In general, it can be stated that the relationship level with a supplier depends on how long, and often, their interaction takes place. So, with some suppliers – where they collaborate daily – the relationship is closer, compared with suppliers that are only occasionally referred to. In order to identify the features and suitability of suppliers, several buyers apply Kraljic’s matrix. The ‘Kraljic Matrix’ is a supplier-stratification and segmentation tool used to identify terms of the product specifications, extent of power or involvement of cost. Depending on how suppliers are categorised, each supplier base has its own challenges, problems and risks, pertaining to technical-, demand- and administration terms.
Harland (2013) reported that when the buyer has high and the supplier low power resources the buyer is in a position to dominate the supplier, and vice versa. However, regardless of the level of power, the parties remain independent, and by having high power resources, a strategic alliance and competitiveness can be established.
When costs are low, the convergence requires low involvement and the buyer-supplier relationship is not necessarily profitable for either side. In contrast, high-involvement relationships are costly, but contribute to higher revenues. Here, the alliance requires both parties to decide and collaborate to strengthen the buyer-supplier relationship. Bear in mind that a high-involvement relationship is related to resource intensity and the buyers are only able to pay attention to a limited number of contractors. As such, this relationship positioning method oversimplifies the relationship, by separating the suppliers into certain categories and focusing only on the relevant ones.
It is crucial to have reliable, suitable and co-operative partners, who pay attention to each other’s concerns and opinions, and mutually trust and involve each other in business-processes. Even if the buyers have greater leverage in the buyer-supplier relationship, they should be amenable to new ideas and innovations, as well as remain open to supplier suggestions – which may offer value added services.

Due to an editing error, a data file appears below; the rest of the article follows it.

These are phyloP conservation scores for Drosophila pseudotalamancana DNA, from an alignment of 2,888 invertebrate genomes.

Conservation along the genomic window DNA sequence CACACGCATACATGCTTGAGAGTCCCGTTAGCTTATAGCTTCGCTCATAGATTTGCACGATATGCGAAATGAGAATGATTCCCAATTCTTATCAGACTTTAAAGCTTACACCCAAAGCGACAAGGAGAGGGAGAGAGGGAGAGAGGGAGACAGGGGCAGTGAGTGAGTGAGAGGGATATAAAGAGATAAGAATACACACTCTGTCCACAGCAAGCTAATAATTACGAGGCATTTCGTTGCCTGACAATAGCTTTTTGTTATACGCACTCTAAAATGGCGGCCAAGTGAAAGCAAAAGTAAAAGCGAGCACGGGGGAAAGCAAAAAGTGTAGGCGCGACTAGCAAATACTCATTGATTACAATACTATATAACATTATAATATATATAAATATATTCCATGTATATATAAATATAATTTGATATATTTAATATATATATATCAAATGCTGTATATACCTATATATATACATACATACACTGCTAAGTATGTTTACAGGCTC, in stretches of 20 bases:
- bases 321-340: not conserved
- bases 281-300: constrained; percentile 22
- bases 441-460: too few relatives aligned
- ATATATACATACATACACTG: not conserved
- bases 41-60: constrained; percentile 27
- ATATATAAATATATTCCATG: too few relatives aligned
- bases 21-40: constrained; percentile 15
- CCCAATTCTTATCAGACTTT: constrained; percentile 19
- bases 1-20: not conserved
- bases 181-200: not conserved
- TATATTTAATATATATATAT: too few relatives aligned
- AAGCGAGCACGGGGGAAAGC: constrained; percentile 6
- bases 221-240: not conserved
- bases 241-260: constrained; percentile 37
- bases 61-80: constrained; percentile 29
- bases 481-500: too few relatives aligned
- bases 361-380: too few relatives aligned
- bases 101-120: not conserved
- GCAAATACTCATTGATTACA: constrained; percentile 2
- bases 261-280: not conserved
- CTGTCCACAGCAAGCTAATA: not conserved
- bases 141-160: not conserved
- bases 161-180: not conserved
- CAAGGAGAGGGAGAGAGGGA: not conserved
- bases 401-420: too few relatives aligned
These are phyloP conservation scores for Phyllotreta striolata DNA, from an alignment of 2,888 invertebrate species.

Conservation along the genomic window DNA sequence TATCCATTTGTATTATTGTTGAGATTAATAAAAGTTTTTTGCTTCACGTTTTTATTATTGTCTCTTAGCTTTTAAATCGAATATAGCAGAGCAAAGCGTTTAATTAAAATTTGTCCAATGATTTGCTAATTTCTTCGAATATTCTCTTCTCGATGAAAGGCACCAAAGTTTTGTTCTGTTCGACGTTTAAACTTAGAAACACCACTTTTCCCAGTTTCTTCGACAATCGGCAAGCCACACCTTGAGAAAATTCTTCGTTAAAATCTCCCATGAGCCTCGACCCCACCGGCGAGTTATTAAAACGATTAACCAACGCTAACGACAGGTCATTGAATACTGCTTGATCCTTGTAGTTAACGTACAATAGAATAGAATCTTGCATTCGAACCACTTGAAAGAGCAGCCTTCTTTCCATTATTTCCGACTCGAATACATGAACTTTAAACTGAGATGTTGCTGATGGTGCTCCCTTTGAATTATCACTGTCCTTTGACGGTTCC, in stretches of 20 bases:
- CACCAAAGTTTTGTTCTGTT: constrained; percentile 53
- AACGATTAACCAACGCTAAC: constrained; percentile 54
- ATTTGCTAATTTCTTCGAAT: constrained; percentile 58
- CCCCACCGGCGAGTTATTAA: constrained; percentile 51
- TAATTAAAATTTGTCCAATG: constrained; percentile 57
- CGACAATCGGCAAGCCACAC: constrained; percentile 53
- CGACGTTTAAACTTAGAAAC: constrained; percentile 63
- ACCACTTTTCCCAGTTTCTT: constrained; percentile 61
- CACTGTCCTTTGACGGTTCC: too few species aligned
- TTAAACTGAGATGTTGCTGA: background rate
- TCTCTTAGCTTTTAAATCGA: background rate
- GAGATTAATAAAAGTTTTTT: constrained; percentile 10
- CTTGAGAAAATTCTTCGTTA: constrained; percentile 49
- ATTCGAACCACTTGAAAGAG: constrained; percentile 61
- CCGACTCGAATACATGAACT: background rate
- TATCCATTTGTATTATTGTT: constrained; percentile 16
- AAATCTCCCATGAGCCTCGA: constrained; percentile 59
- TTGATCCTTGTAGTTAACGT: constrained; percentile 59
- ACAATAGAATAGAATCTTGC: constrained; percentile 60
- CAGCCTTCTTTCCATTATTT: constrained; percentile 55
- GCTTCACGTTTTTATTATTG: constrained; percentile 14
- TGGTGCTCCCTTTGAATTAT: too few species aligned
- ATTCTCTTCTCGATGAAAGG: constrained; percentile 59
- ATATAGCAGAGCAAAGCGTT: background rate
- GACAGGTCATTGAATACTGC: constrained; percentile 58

When client expectations differ from supplier performance, it is recommended that resources are invested in training, constructive feedback and stronger collaboration, to link performance with organisational value drivers. Mutual respect and persuasion lead to sustainable competitive advantage, as continual long-term collaboration is the key to success.
About Author: Sinbl Hawro Yakoob
Sinbl graduated from the Zuyd University of Applied Sciences in Maastricht in the Netherlands, specialising in Supply Chain Management (SCM), and recently completed a masters’ degree in International SCM and Logistics, at the Plymouth University in the United Kingdom. She has worked in an academic capacity in a number of countries, in order to learn different facets of Logistics and SCM. Sinbl is currently responsible for handling bottleneck products in the Critical Parts Management Department at Mercedes Benz in Maastricht.
While studying international business, the subjects of Logistics and SCM specifically stimulated her interest, and she decided to pursue masters’ degree in the field. Sinbl has a great deal of insight into this field, which enables her to share her knowledge with interested readers.